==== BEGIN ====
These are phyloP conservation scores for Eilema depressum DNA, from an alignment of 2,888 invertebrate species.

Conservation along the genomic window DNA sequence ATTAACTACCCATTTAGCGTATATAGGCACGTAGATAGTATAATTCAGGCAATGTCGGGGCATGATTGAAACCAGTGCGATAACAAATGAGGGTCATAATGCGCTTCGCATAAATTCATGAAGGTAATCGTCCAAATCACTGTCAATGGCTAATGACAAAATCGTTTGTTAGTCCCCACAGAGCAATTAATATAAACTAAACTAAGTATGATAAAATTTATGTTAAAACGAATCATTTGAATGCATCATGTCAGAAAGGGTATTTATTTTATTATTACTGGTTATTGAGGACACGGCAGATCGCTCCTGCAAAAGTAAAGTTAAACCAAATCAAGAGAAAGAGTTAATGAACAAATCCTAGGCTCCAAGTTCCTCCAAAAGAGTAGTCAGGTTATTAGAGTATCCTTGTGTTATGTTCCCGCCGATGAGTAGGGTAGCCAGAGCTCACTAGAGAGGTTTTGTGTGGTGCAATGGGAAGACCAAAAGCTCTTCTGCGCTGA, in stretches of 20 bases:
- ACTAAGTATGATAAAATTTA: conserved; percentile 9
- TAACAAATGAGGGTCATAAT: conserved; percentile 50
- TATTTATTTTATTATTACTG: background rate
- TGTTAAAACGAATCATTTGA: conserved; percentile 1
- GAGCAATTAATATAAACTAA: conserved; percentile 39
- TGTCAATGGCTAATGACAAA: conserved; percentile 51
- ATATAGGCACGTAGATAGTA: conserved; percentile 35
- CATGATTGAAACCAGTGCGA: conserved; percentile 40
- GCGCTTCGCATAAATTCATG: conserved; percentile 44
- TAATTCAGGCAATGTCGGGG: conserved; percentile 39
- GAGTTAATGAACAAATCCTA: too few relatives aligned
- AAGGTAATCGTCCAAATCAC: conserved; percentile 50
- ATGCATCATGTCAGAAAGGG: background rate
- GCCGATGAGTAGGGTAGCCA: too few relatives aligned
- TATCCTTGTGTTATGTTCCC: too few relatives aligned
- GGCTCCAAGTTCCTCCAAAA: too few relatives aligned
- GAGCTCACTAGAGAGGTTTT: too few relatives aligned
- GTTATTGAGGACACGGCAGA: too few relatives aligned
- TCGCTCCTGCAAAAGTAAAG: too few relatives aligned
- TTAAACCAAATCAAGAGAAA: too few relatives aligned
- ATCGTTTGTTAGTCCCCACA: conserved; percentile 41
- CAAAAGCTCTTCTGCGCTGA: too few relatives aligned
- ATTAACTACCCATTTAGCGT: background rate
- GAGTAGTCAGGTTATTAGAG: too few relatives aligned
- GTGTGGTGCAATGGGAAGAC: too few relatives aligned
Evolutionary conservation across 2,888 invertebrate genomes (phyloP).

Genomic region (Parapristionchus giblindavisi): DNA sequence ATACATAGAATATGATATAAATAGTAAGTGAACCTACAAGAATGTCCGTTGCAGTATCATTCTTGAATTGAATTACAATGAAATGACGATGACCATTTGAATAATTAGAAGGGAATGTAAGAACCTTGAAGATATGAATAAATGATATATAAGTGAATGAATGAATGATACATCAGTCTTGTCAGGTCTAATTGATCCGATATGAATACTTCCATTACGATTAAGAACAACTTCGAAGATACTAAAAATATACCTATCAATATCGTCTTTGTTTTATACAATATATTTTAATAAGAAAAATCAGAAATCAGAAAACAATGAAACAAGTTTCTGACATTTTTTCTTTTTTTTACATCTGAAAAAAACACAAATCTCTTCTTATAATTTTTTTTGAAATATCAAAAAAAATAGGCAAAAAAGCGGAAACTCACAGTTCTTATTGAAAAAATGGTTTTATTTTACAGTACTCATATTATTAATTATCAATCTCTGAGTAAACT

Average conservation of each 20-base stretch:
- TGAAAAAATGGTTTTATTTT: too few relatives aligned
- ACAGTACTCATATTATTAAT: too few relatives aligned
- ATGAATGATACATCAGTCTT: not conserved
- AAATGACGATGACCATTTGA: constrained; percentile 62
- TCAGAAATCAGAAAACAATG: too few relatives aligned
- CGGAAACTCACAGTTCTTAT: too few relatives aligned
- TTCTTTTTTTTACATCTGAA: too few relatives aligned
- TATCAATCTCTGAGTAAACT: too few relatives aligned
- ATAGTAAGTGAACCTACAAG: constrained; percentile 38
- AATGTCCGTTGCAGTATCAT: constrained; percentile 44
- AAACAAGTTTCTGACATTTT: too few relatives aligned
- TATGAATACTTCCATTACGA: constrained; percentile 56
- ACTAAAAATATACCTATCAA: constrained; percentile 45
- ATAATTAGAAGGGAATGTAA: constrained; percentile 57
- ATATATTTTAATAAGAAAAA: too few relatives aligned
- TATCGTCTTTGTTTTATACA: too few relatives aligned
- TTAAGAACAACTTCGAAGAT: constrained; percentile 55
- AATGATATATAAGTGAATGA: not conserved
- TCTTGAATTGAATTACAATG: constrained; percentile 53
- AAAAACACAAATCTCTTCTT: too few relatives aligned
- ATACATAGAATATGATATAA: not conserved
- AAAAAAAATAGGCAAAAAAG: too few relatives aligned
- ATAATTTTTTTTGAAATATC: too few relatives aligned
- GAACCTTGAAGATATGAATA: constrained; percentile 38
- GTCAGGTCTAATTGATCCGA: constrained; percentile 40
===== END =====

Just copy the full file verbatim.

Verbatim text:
These are phyloP conservation scores for Eilema depressum DNA, from an alignment of 2,888 invertebrate species.

Conservation along the genomic window DNA sequence ATTAACTACCCATTTAGCGTATATAGGCACGTAGATAGTATAATTCAGGCAATGTCGGGGCATGATTGAAACCAGTGCGATAACAAATGAGGGTCATAATGCGCTTCGCATAAATTCATGAAGGTAATCGTCCAAATCACTGTCAATGGCTAATGACAAAATCGTTTGTTAGTCCCCACAGAGCAATTAATATAAACTAAACTAAGTATGATAAAATTTATGTTAAAACGAATCATTTGAATGCATCATGTCAGAAAGGGTATTTATTTTATTATTACTGGTTATTGAGGACACGGCAGATCGCTCCTGCAAAAGTAAAGTTAAACCAAATCAAGAGAAAGAGTTAATGAACAAATCCTAGGCTCCAAGTTCCTCCAAAAGAGTAGTCAGGTTATTAGAGTATCCTTGTGTTATGTTCCCGCCGATGAGTAGGGTAGCCAGAGCTCACTAGAGAGGTTTTGTGTGGTGCAATGGGAAGACCAAAAGCTCTTCTGCGCTGA, in stretches of 20 bases:
- ACTAAGTATGATAAAATTTA: conserved; percentile 9
- TAACAAATGAGGGTCATAAT: conserved; percentile 50
- TATTTATTTTATTATTACTG: background rate
- TGTTAAAACGAATCATTTGA: conserved; percentile 1
- GAGCAATTAATATAAACTAA: conserved; percentile 39
- TGTCAATGGCTAATGACAAA: conserved; percentile 51
- ATATAGGCACGTAGATAGTA: conserved; percentile 35
- CATGATTGAAACCAGTGCGA: conserved; percentile 40
- GCGCTTCGCATAAATTCATG: conserved; percentile 44
- TAATTCAGGCAATGTCGGGG: conserved; percentile 39
- GAGTTAATGAACAAATCCTA: too few relatives aligned
- AAGGTAATCGTCCAAATCAC: conserved; percentile 50
- ATGCATCATGTCAGAAAGGG: background rate
- GCCGATGAGTAGGGTAGCCA: too few relatives aligned
- TATCCTTGTGTTATGTTCCC: too few relatives aligned
- GGCTCCAAGTTCCTCCAAAA: too few relatives aligned
- GAGCTCACTAGAGAGGTTTT: too few relatives aligned
- GTTATTGAGGACACGGCAGA: too few relatives aligned
- TCGCTCCTGCAAAAGTAAAG: too few relatives aligned
- TTAAACCAAATCAAGAGAAA: too few relatives aligned
- ATCGTTTGTTAGTCCCCACA: conserved; percentile 41
- CAAAAGCTCTTCTGCGCTGA: too few relatives aligned
- ATTAACTACCCATTTAGCGT: background rate
- GAGTAGTCAGGTTATTAGAG: too few relatives aligned
- GTGTGGTGCAATGGGAAGAC: too few relatives aligned
Evolutionary conservation across 2,888 invertebrate genomes (phyloP).

Genomic region (Parapristionchus giblindavisi): DNA sequence ATACATAGAATATGATATAAATAGTAAGTGAACCTACAAGAATGTCCGTTGCAGTATCATTCTTGAATTGAATTACAATGAAATGACGATGACCATTTGAATAATTAGAAGGGAATGTAAGAACCTTGAAGATATGAATAAATGATATATAAGTGAATGAATGAATGATACATCAGTCTTGTCAGGTCTAATTGATCCGATATGAATACTTCCATTACGATTAAGAACAACTTCGAAGATACTAAAAATATACCTATCAATATCGTCTTTGTTTTATACAATATATTTTAATAAGAAAAATCAGAAATCAGAAAACAATGAAACAAGTTTCTGACATTTTTTCTTTTTTTTACATCTGAAAAAAACACAAATCTCTTCTTATAATTTTTTTTGAAATATCAAAAAAAATAGGCAAAAAAGCGGAAACTCACAGTTCTTATTGAAAAAATGGTTTTATTTTACAGTACTCATATTATTAATTATCAATCTCTGAGTAAACT

Average conservation of each 20-base stretch:
- TGAAAAAATGGTTTTATTTT: too few relatives aligned
- ACAGTACTCATATTATTAAT: too few relatives aligned
- ATGAATGATACATCAGTCTT: not conserved
- AAATGACGATGACCATTTGA: constrained; percentile 62
- TCAGAAATCAGAAAACAATG: too few relatives aligned
- CGGAAACTCACAGTTCTTAT: too few relatives aligned
- TTCTTTTTTTTACATCTGAA: too few relatives aligned
- TATCAATCTCTGAGTAAACT: too few relatives aligned
- ATAGTAAGTGAACCTACAAG: constrained; percentile 38
- AATGTCCGTTGCAGTATCAT: constrained; percentile 44
- AAACAAGTTTCTGACATTTT: too few relatives aligned
- TATGAATACTTCCATTACGA: constrained; percentile 56
- ACTAAAAATATACCTATCAA: constrained; percentile 45
- ATAATTAGAAGGGAATGTAA: constrained; percentile 57
- ATATATTTTAATAAGAAAAA: too few relatives aligned
- TATCGTCTTTGTTTTATACA: too few relatives aligned
- TTAAGAACAACTTCGAAGAT: constrained; percentile 55
- AATGATATATAAGTGAATGA: not conserved
- TCTTGAATTGAATTACAATG: constrained; percentile 53
- AAAAACACAAATCTCTTCTT: too few relatives aligned
- ATACATAGAATATGATATAA: not conserved
- AAAAAAAATAGGCAAAAAAG: too few relatives aligned
- ATAATTTTTTTTGAAATATC: too few relatives aligned
- GAACCTTGAAGATATGAATA: constrained; percentile 38
- GTCAGGTCTAATTGATCCGA: constrained; percentile 40